December 2011: Regional Update

Why some may wonder about the purpose purpose of the regional updates, there is much that can be learned from a careful and detailed analysis from the data over the course of one year.  When 2011 wraps up, I will start to show just how much critical information can be gleaned from this data.  Of course if one only looks at the temperature anomaly, then there is nothing to learn.  If one is willing to look and understand how and why the climate changes over the course of the year, then there is much to be learned.

My last update was in early October and it showed the transition from Summer to Fall was well under way.  As it is early December it should be no surprise that the temperatures have continued to drop.  If I were a climate scientist then the only thing I would care about for the year is the anomaly for the year thus far.

Boise:  -0.09 °C

McCall:  -0.85 °C

If I wanted to show this on a daily basis I would simply show a daily chart of the average temperature anomaly.

The Inconvenient Skeptic

Daily Temperature Anomaly: Boise, Idaho 2011.

This is the perfect way to show information because it has had all usefulness removed and no important questions will be asked based on a chart like this.

One purpose for this series of articles was to find a better way to present the temperature data for the course of the year and what I have settled into the the following chart type.  This shows how the temperature of Boise behaved for the year.

The Inconvenient Skeptic

(Red) Daily High Temperature, (Blue) Daily Low Temperature

The anomaly chart is simply the average for the high and low temperature anomaly for each day of the year.  The year 2011 is almost exactly average for the year, but it is almost never actually the average temperature for the high or the low each day.  Most days are more than a few degrees warmer or cooler than the average.

McCall which is about 100 miles north and far more rural than Boise shows similar behavior of the year.

The Inconvenient Skeptic

(Red) Daily High Temperature, (Blue) Daily Low Temperature

What is interesting to me is that both Boise and McCall had an average low temperature that was above average (0.15 °C and 0.38 °C respectively).  In both cases it has been significantly low high temperatures that have caused the overall low temperature anomaly for the year.  The high temperature anomaly for the year has been:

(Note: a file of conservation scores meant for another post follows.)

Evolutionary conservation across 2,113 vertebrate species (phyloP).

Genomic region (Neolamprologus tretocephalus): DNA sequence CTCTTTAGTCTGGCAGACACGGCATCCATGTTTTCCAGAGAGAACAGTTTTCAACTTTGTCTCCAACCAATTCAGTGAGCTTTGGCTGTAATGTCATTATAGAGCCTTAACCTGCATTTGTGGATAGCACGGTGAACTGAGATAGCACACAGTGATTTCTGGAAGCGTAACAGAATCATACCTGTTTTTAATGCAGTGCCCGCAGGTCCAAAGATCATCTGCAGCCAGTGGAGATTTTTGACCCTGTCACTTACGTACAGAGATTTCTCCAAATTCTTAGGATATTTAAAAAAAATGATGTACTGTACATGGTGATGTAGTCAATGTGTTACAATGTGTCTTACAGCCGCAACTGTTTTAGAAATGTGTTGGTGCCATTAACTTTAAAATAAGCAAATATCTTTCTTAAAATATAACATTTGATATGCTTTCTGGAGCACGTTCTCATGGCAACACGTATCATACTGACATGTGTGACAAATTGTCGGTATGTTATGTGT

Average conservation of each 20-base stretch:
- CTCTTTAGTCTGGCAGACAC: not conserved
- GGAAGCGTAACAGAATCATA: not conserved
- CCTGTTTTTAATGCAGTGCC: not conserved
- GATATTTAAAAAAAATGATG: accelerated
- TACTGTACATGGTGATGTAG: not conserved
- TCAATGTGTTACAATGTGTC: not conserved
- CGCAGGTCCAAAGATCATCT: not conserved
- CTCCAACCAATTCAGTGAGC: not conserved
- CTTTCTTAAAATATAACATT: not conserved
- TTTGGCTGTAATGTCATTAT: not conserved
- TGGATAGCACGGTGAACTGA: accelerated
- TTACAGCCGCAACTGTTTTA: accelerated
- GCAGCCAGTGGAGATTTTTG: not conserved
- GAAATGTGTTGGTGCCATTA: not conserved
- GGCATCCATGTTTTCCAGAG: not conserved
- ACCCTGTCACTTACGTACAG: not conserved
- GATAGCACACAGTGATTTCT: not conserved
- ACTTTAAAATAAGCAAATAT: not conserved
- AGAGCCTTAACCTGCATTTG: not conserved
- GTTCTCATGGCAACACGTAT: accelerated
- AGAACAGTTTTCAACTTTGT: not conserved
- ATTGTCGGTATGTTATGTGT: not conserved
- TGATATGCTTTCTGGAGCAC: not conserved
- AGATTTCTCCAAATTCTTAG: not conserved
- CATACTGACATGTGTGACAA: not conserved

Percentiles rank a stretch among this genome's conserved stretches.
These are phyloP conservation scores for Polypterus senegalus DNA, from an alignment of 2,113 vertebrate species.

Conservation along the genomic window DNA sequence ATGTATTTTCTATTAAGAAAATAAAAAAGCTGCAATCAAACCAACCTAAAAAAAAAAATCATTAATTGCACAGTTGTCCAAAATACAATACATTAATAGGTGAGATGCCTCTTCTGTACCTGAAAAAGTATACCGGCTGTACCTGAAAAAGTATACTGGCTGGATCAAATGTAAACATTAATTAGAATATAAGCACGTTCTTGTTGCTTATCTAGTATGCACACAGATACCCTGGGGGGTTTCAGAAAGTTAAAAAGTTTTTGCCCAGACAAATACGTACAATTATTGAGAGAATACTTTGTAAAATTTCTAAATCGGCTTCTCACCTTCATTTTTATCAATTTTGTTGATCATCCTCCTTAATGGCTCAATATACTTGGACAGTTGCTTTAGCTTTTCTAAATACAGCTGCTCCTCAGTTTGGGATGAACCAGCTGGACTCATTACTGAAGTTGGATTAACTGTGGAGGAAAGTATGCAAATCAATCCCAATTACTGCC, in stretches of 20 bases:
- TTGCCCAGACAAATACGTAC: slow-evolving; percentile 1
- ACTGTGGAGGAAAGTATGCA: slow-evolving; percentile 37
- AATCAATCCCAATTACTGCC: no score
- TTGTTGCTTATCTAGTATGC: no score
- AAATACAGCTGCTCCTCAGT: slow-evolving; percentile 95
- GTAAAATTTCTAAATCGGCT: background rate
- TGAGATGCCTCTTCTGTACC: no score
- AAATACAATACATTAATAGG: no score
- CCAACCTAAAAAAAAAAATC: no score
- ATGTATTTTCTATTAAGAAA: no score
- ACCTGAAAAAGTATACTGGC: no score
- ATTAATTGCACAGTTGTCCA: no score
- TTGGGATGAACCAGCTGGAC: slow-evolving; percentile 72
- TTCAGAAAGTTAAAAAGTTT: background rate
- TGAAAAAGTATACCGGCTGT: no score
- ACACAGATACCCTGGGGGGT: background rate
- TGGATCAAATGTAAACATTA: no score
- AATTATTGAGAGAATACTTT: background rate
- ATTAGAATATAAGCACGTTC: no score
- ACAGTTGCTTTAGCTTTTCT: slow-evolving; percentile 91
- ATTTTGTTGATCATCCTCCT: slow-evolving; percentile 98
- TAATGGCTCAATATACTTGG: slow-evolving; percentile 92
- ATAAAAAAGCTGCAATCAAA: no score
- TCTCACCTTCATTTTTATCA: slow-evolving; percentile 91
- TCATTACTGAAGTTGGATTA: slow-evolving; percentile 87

Boise:  -0.30 °C

McCall:  -2.07 °C

This type of information doesn’t show up in the normal anomaly information.  The region overall has had significantly lower than average high temperatures for the year as a whole, but that will never be seen in a normal climate analysis.

Here is where reading my book is going to be important.  Most of the articles that I have written for this website are based on a scientific analysis of the Earth’s climate that is not well known.  It is outlined in the book, but for the first time I am going to really start hitting some of the harder science in regards to the website.

The actual temperature (not anomaly) is critical to determining how the Earth’s climate behaves.  If I were to show the radiated energy (energy loss from the surface to the atmosphere) for the year, I would get this chart.

The Inconvenient Skeptic

(Red) Daily High Radiated Energy, (Blue) Daily Low Radiated Energy

I might in the future make this one a different color, but for now I want to show how the actual temperature determines how much energy the surface is radiating to the atmosphere.  This has an influence on how much heat the surface loses to the atmosphere.

The real kicker is that a place can be below average temperature for the year and still radiate more energy away than it does on average.  Boise in fact had a below average temperature anomaly, but it lost more energy than average over the course of the year.

There is much more to come on this topic.  The Northern Hemisphere of the Earth has been cooling for the past 3,000 years.  The reason is that it has been losing more energy to space than it has been getting from the Sun.  The longer this takes place, the more the Earth will cool.  All of this can be demonstrated by a careful analysis of a single year.  This is going to be a lot of fun.

Posted in Anomaly by inconvenientskeptic on December 12th, 2011 at 4:44 am.


This post has 3 comments

  1. Richard111 Dec 12th 2011

    Hmm… interesting. Are you using blackbody values or do you have different, or at least, an average emissivity value for the area under consideration? And how do you define what is absorbed in the atmosphere and what passes through the “window”, and what effect clouds have and.. and.. ah, my mind curdles up. 🙂

  2. Richard Dec 13th 2011

    What might be interesting is to include the solar input curve for this latitude (suitably scalled) that provides what the radiative input is over the year as well.

  3. What would be interesting would be showing bright sunshine alongside temperature, but that is not collected very much in the US.

    In the UK there is some station data and it shows a significant increase in sunshine for the 20th century (1929 on).

    Go here and pick UK, Sunshine,Annual

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